Museums large and small are not only digitizing their inventories; many now also create permanent websites for special exhibitions. An excellent example of the latter is “Byzantium and Islam: Age of Transition,” at the Met between March 14 and July 8 2012, one of the best presentations of the material culture of later Late Antiquity, which brought the now widespread academic trend of viewing early Islam within its historical context to a wider audience; Continue reading
This blog, run by the Nubiologists Alexandros Tsakos and Henriette Hafsaas-Tsakos, contains a number of interesting reflections on the medieval Nubian kingdoms, as well as their archaeological work, which is affiliated with the Sai Island Archaeological Mission at the Université Charles-de-Gaulle in Lille. Their thoughtful posts address major questions of methodology and interpretation in Nubian studies, including the state of the sources, whether in Western museums or endangered sites in modern Sudan. Both philological and archaeological topics are covered. The blogs from the field offer a fascinating, vivid portrait of the region.
A large percentage of Coptic literature consists of translations from the Greek, beginning with the Septuagint and the New Testament, and continuing through “gnostic,” apocryphal, and patristic texts. Walter Ewing Crum’s A Coptic Dictionary (Oxford, 1939), a major accomplishment in the field, reflects this connection by listing Greek equivalents for Coptic words in biblical and patristic texts (though not exhaustively; see “Preface,” viii). However, Crum did not include Greek loan words in the dictionary, which are numerous. Continue reading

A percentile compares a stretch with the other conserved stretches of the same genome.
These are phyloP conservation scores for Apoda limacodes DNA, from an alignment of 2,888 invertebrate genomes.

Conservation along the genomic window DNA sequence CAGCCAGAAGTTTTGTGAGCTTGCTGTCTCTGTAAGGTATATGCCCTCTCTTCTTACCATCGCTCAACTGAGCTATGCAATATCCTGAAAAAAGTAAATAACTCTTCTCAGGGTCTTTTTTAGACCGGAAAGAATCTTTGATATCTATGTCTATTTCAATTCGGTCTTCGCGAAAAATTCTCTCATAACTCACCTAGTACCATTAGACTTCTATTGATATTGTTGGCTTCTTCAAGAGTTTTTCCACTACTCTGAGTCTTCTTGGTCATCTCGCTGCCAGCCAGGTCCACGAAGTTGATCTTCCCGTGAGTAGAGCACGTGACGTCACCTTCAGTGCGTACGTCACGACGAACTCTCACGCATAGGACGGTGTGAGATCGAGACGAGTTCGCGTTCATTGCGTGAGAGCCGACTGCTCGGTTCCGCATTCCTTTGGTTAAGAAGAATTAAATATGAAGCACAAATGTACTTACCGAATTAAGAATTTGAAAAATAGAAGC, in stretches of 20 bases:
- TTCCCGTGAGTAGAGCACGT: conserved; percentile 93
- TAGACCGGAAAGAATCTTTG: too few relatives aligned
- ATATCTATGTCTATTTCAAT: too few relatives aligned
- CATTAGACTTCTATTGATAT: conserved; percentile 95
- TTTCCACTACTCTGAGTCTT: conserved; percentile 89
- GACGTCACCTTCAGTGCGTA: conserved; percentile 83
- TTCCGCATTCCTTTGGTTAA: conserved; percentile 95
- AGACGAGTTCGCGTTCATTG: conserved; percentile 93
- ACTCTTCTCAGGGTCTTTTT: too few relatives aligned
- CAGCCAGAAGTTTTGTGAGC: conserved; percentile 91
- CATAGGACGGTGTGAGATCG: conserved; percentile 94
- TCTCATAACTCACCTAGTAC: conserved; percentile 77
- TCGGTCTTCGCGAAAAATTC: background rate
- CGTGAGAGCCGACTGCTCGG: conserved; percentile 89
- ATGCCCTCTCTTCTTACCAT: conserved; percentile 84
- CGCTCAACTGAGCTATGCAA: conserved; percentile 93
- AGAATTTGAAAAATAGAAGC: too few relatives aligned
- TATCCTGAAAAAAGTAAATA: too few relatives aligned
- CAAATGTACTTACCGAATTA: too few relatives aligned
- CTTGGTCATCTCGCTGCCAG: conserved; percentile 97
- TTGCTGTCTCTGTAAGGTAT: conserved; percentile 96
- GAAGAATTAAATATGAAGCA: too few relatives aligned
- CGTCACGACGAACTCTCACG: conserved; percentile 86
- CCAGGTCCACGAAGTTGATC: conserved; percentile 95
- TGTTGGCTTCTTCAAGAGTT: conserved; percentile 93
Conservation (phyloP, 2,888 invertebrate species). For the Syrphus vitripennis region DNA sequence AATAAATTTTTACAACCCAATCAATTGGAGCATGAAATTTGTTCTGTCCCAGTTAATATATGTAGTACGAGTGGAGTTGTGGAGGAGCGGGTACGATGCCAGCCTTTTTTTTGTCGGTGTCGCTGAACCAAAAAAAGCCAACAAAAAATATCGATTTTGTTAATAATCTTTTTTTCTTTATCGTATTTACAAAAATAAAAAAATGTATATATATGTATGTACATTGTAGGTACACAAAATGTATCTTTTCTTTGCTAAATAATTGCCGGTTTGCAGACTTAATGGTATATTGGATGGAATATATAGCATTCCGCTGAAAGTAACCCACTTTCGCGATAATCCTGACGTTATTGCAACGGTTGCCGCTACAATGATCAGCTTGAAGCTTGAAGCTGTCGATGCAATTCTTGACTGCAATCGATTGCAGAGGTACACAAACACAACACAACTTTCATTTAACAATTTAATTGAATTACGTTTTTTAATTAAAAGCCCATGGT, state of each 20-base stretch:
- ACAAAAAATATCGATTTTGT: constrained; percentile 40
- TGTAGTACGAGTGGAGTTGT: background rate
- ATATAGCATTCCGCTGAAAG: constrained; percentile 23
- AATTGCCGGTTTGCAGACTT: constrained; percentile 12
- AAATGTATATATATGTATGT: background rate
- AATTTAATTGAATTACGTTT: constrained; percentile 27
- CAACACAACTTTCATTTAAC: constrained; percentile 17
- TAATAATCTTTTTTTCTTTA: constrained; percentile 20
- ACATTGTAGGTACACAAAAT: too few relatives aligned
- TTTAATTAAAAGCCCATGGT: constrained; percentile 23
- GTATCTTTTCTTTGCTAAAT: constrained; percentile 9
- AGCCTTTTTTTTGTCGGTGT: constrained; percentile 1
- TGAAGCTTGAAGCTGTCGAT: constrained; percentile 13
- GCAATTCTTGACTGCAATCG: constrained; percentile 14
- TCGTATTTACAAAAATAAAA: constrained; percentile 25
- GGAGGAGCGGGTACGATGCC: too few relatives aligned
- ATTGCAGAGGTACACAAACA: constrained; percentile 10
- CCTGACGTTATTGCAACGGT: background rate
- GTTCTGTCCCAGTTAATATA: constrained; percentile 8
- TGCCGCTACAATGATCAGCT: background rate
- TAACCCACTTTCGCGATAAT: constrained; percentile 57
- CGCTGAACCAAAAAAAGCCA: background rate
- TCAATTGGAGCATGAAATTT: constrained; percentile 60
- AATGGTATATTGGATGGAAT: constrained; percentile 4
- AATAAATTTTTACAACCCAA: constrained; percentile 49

This blog, recently launched by Ibrahim Saweros of Leiden University, provides a series of links to works in Coptic studies of the most varied character. For the most part, they are scanned by the author, and made available for download from mediafire.com. Saweros focuses on texts absent from the sites of Pierre Cherix and Alin Suciu, to which it is an important complement. Continue reading
The Heidelberger Papyrussammlung has made a number of color photos (in both 72 and 150 DPI) of very important Coptic papyri available on their website, including: the Acta Pauli, ed. Carl Schmidt (Hildesheim, 1905; P. Heid. Inv. Kopt. 300-301), important as a witness to both the text and the Lycopolitan dialect; selections of P. Nepheros, ed. Bärbel Kramer and John Shelton (Mainz, 1987; mostly Greek papyri), an important fourth-century monastic archive from the Heracleopolite nome; Continue reading
This page, part of Roger Pearse’s Tertullian.org site, lists Brepols’ venerable Patrologia Orientalis series by volume, including the contents of each, which usually include diverse texts in more than one language (Arabic, Armenian, Coptic, Ge’ez, Georgian, Old Slavonic, and Syriac). When a volume exists on Google Books or the Internet Archive, a link is provided; the last available book is volume 25 (1946). Continue reading
From March 14-July 8, 2012, the Metropolitan Museum of Art is hosting a special exhibition, “Byzantium and Islam: Age of Transition.” The exhibition has a strong online presence, including an extraordinary video of the Red Monastery, one of the best-preserved examples of Late Antique church architecture, especially noted for its vibrantly colored paintings. Continue reading